GFPuv is a good fluorescent reporter for target selection toward structural study
In this study, we demonstrated that GFPuv showed proper expression, folding, and monodispersity by insect cell expression (Fig. 1). GFPuv also reportedly showed highly improved fluorescence, as compared to wtGFP, when expressed in mammalian culture cells, such as Chinese hamster ovary cells.36 Therefore, GFPuv may function as a good fluorescence reporter for universal recombinant expression systems including eukaryotic cells, as well as the E. coli system, in which the protein was originally developed36 and used as a reporter.10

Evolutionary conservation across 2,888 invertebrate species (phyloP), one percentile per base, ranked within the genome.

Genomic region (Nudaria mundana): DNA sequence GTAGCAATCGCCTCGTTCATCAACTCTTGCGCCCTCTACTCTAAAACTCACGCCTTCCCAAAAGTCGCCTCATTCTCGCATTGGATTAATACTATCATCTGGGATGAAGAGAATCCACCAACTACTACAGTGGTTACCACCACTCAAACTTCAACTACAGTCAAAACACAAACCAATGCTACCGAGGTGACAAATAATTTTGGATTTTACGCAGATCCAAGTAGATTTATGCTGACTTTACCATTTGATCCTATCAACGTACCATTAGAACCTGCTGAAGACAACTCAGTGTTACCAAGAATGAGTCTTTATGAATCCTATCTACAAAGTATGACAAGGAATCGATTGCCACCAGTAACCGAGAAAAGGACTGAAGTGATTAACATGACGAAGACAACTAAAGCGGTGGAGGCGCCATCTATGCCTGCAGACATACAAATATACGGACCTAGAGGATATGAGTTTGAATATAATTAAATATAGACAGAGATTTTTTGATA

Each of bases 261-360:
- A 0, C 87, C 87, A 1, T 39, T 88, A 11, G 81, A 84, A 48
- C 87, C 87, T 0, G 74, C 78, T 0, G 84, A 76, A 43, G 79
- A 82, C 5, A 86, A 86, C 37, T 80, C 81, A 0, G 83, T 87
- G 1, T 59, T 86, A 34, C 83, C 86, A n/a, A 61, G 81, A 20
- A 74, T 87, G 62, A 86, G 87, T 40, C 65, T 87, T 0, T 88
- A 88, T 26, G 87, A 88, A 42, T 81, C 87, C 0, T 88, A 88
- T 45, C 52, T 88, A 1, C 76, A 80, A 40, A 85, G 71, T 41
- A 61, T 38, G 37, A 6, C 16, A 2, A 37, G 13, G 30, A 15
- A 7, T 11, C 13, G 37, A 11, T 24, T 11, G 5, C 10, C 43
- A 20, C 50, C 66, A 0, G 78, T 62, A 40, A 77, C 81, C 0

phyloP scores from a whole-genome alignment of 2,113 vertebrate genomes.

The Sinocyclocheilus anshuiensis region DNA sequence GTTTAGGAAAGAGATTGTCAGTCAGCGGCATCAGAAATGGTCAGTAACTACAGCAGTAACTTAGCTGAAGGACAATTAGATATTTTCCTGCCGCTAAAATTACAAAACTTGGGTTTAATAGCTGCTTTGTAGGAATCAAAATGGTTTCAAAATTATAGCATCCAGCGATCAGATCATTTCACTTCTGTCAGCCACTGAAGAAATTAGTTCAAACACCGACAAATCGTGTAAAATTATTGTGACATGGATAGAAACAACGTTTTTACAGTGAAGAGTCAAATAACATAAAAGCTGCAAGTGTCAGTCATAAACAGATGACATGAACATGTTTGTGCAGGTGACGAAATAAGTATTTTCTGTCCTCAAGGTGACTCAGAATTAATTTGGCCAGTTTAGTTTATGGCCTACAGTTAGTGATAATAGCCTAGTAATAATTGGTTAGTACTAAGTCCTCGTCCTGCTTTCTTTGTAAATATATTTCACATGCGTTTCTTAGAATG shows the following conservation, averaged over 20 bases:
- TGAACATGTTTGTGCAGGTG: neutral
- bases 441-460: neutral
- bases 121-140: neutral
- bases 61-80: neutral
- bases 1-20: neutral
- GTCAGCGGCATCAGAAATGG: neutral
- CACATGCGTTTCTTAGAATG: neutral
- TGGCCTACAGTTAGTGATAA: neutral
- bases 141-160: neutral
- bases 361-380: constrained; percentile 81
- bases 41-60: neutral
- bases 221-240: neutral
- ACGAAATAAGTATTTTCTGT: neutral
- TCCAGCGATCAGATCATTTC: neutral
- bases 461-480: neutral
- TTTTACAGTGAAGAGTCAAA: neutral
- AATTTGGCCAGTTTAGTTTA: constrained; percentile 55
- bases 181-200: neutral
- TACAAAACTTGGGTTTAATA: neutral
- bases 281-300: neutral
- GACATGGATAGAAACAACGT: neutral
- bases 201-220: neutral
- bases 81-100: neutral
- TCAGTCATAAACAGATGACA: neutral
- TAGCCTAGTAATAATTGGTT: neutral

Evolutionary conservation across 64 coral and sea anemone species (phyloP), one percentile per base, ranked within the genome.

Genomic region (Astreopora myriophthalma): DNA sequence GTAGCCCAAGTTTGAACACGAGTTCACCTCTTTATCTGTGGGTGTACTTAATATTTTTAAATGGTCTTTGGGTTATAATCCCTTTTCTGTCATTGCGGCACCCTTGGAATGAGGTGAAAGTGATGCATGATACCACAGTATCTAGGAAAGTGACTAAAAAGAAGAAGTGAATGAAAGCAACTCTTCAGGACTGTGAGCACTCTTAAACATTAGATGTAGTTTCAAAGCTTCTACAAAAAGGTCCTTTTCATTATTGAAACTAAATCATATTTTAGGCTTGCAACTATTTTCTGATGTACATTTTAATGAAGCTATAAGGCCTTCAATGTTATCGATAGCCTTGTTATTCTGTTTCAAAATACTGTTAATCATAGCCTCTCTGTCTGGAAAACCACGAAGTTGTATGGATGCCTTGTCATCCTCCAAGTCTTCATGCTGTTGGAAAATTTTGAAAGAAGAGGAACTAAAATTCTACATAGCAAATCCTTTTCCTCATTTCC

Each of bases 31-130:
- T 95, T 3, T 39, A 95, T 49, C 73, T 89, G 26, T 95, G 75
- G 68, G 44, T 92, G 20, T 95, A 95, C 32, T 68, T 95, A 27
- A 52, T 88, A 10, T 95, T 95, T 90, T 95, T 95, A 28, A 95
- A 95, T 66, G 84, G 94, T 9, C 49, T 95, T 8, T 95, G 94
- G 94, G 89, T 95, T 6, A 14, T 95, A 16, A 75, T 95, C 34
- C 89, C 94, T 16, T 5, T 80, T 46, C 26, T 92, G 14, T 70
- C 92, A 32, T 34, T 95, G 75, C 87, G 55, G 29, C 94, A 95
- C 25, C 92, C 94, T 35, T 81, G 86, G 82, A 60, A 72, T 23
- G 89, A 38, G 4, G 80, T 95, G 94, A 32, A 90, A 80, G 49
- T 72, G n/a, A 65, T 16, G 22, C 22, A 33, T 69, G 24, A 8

Notably, GFPuv exhibited favorable secreted expression, as well as cytosolic expression, in Sf9 (Fig. 1) and High Five (data not shown) insect cells. GFPuv was also reported to have good secretion efficiency by an S2 insect cell expression system.49 In this study, we further confirmed that GFPuv itself retains proper folding and monodispersity within all expression spaces in insect cells, such as the cytosol, organelles, and extracellular spaces (Fig. 1), and it properly reported the folding and oligomerization states of the target proteins, mGluR1LBD and T1RsLBD (Figs. 3, 4, 5, 3–5), localized within the various expression spaces. Secreted expression by a eukaryotic cell system is a promising production method for eukaryotic extracellular proteins and the extracellular regions of membrane proteins, because the proteins have better chances of being folded correctly, with proper posttranslational processing and modifications. Nevertheless, the GFP-based precrystallization selection has not been extensively applied to secreted expression. This might be partly because of the poor expression of the reporter GFP, as GFP produces fluorescence only by cytosolic expression in E. coli,50 and wtGFP showed insufficient secretion, even by eukaryotic expression.28, 29 Our study indicated that the application of GFPuv enables GFP-based target evaluation and screening for extracellular proteins or membrane proteins with a GFP-tag on their extracellular side, using eukaryotic secreted expression systems. However, it should be noted that the general applicability of GFPuv to secreted expression might need to be further tested, as the secretion of GFPuv was hardly observed in some cases on HEK293 expression (Takagi, personal communication).